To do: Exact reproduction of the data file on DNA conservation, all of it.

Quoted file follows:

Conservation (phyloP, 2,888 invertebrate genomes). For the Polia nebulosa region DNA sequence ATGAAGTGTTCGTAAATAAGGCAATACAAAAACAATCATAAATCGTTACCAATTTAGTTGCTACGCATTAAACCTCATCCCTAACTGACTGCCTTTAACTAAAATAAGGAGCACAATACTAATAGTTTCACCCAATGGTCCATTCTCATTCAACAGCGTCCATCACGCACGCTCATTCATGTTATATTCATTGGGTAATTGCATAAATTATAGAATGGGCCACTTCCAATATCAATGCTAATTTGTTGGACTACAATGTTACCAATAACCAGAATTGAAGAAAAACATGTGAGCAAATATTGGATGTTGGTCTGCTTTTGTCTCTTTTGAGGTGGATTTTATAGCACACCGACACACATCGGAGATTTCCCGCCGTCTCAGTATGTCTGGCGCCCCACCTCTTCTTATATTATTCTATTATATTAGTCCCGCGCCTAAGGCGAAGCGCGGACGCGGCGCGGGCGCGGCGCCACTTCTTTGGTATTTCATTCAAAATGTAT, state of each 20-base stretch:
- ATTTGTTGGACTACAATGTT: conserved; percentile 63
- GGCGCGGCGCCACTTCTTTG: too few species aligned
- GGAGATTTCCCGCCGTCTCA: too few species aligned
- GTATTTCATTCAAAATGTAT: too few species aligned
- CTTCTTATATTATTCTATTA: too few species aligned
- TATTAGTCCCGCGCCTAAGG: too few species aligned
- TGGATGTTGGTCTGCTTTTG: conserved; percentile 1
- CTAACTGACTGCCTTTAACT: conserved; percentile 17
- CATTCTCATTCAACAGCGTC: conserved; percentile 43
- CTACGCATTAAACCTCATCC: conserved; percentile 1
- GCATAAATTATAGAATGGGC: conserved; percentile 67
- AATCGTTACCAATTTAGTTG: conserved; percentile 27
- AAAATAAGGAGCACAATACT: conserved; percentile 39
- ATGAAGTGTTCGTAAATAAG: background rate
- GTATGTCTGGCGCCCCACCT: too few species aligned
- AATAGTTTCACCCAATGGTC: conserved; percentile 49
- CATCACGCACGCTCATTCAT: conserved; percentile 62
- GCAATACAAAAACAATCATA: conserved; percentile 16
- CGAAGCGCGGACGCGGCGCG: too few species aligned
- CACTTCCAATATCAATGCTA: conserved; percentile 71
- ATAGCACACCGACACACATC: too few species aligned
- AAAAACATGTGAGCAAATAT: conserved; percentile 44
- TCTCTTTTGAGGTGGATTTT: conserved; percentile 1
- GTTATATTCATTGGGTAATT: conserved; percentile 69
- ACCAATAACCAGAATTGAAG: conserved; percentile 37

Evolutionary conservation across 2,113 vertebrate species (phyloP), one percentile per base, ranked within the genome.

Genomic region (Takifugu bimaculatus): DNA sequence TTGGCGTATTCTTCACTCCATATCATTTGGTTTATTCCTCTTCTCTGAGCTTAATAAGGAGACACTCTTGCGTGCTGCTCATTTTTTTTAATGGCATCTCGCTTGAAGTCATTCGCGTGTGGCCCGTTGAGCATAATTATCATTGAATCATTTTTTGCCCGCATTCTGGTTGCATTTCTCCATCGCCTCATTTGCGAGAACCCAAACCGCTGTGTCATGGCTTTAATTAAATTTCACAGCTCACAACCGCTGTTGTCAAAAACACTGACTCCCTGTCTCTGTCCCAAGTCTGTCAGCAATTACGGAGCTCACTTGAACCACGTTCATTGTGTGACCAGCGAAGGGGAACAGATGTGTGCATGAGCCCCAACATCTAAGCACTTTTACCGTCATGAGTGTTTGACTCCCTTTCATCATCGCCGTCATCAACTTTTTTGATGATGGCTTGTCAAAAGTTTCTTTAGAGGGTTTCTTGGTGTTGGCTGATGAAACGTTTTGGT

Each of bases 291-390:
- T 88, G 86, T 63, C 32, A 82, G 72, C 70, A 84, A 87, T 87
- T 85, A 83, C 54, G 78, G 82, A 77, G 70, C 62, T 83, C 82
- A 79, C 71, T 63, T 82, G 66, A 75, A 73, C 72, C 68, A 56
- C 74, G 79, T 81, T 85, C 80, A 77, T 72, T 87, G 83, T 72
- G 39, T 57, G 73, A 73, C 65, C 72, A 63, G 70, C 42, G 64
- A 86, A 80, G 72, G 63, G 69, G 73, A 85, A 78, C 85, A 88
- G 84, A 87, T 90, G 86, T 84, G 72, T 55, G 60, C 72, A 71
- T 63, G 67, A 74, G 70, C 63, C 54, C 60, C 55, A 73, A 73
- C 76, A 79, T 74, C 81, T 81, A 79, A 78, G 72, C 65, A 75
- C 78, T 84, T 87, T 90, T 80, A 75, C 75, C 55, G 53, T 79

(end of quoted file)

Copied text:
Conservation (phyloP, 2,888 invertebrate genomes). For the Polia nebulosa region DNA sequence ATGAAGTGTTCGTAAATAAGGCAATACAAAAACAATCATAAATCGTTACCAATTTAGTTGCTACGCATTAAACCTCATCCCTAACTGACTGCCTTTAACTAAAATAAGGAGCACAATACTAATAGTTTCACCCAATGGTCCATTCTCATTCAACAGCGTCCATCACGCACGCTCATTCATGTTATATTCATTGGGTAATTGCATAAATTATAGAATGGGCCACTTCCAATATCAATGCTAATTTGTTGGACTACAATGTTACCAATAACCAGAATTGAAGAAAAACATGTGAGCAAATATTGGATGTTGGTCTGCTTTTGTCTCTTTTGAGGTGGATTTTATAGCACACCGACACACATCGGAGATTTCCCGCCGTCTCAGTATGTCTGGCGCCCCACCTCTTCTTATATTATTCTATTATATTAGTCCCGCGCCTAAGGCGAAGCGCGGACGCGGCGCGGGCGCGGCGCCACTTCTTTGGTATTTCATTCAAAATGTAT, state of each 20-base stretch:
- ATTTGTTGGACTACAATGTT: conserved; percentile 63
- GGCGCGGCGCCACTTCTTTG: too few species aligned
- GGAGATTTCCCGCCGTCTCA: too few species aligned
- GTATTTCATTCAAAATGTAT: too few species aligned
- CTTCTTATATTATTCTATTA: too few species aligned
- TATTAGTCCCGCGCCTAAGG: too few species aligned
- TGGATGTTGGTCTGCTTTTG: conserved; percentile 1
- CTAACTGACTGCCTTTAACT: conserved; percentile 17
- CATTCTCATTCAACAGCGTC: conserved; percentile 43
- CTACGCATTAAACCTCATCC: conserved; percentile 1
- GCATAAATTATAGAATGGGC: conserved; percentile 67
- AATCGTTACCAATTTAGTTG: conserved; percentile 27
- AAAATAAGGAGCACAATACT: conserved; percentile 39
- ATGAAGTGTTCGTAAATAAG: background rate
- GTATGTCTGGCGCCCCACCT: too few species aligned
- AATAGTTTCACCCAATGGTC: conserved; percentile 49
- CATCACGCACGCTCATTCAT: conserved; percentile 62
- GCAATACAAAAACAATCATA: conserved; percentile 16
- CGAAGCGCGGACGCGGCGCG: too few species aligned
- CACTTCCAATATCAATGCTA: conserved; percentile 71
- ATAGCACACCGACACACATC: too few species aligned
- AAAAACATGTGAGCAAATAT: conserved; percentile 44
- TCTCTTTTGAGGTGGATTTT: conserved; percentile 1
- GTTATATTCATTGGGTAATT: conserved; percentile 69
- ACCAATAACCAGAATTGAAG: conserved; percentile 37

Evolutionary conservation across 2,113 vertebrate species (phyloP), one percentile per base, ranked within the genome.

Genomic region (Takifugu bimaculatus): DNA sequence TTGGCGTATTCTTCACTCCATATCATTTGGTTTATTCCTCTTCTCTGAGCTTAATAAGGAGACACTCTTGCGTGCTGCTCATTTTTTTTAATGGCATCTCGCTTGAAGTCATTCGCGTGTGGCCCGTTGAGCATAATTATCATTGAATCATTTTTTGCCCGCATTCTGGTTGCATTTCTCCATCGCCTCATTTGCGAGAACCCAAACCGCTGTGTCATGGCTTTAATTAAATTTCACAGCTCACAACCGCTGTTGTCAAAAACACTGACTCCCTGTCTCTGTCCCAAGTCTGTCAGCAATTACGGAGCTCACTTGAACCACGTTCATTGTGTGACCAGCGAAGGGGAACAGATGTGTGCATGAGCCCCAACATCTAAGCACTTTTACCGTCATGAGTGTTTGACTCCCTTTCATCATCGCCGTCATCAACTTTTTTGATGATGGCTTGTCAAAAGTTTCTTTAGAGGGTTTCTTGGTGTTGGCTGATGAAACGTTTTGGT

Each of bases 291-390:
- T 88, G 86, T 63, C 32, A 82, G 72, C 70, A 84, A 87, T 87
- T 85, A 83, C 54, G 78, G 82, A 77, G 70, C 62, T 83, C 82
- A 79, C 71, T 63, T 82, G 66, A 75, A 73, C 72, C 68, A 56
- C 74, G 79, T 81, T 85, C 80, A 77, T 72, T 87, G 83, T 72
- G 39, T 57, G 73, A 73, C 65, C 72, A 63, G 70, C 42, G 64
- A 86, A 80, G 72, G 63, G 69, G 73, A 85, A 78, C 85, A 88
- G 84, A 87, T 90, G 86, T 84, G 72, T 55, G 60, C 72, A 71
- T 63, G 67, A 74, G 70, C 63, C 54, C 60, C 55, A 73, A 73
- C 76, A 79, T 74, C 81, T 81, A 79, A 78, G 72, C 65, A 75
- C 78, T 84, T 87, T 90, T 80, A 75, C 75, C 55, G 53, T 79